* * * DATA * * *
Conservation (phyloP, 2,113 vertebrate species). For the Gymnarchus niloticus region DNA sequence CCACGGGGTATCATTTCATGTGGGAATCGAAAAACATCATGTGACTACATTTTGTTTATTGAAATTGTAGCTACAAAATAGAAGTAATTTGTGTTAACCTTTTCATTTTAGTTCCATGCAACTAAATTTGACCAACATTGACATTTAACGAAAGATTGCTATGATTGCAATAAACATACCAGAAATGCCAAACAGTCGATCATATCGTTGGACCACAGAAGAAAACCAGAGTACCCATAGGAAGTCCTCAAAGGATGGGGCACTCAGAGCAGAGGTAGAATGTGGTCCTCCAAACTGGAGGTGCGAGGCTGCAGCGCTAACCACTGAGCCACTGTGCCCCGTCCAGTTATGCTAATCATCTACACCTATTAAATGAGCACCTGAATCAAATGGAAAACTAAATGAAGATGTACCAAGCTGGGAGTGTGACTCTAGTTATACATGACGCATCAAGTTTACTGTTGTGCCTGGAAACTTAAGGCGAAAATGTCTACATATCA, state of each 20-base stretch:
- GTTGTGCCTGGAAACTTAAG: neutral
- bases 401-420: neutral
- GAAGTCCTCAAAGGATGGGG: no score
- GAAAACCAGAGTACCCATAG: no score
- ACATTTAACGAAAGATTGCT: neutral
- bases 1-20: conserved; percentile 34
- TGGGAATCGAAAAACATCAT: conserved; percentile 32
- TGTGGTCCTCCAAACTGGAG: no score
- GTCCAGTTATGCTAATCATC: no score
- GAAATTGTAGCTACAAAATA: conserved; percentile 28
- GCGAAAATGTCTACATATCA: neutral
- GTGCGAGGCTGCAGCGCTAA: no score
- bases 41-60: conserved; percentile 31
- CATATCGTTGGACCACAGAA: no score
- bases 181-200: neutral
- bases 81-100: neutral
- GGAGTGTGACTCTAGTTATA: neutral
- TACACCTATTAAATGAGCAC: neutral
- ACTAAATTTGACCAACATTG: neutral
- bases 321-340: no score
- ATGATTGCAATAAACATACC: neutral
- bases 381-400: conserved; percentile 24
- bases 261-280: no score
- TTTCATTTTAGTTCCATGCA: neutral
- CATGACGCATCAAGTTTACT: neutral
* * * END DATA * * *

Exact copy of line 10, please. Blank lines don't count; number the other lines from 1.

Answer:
- GTCCAGTTATGCTAATCATC: no score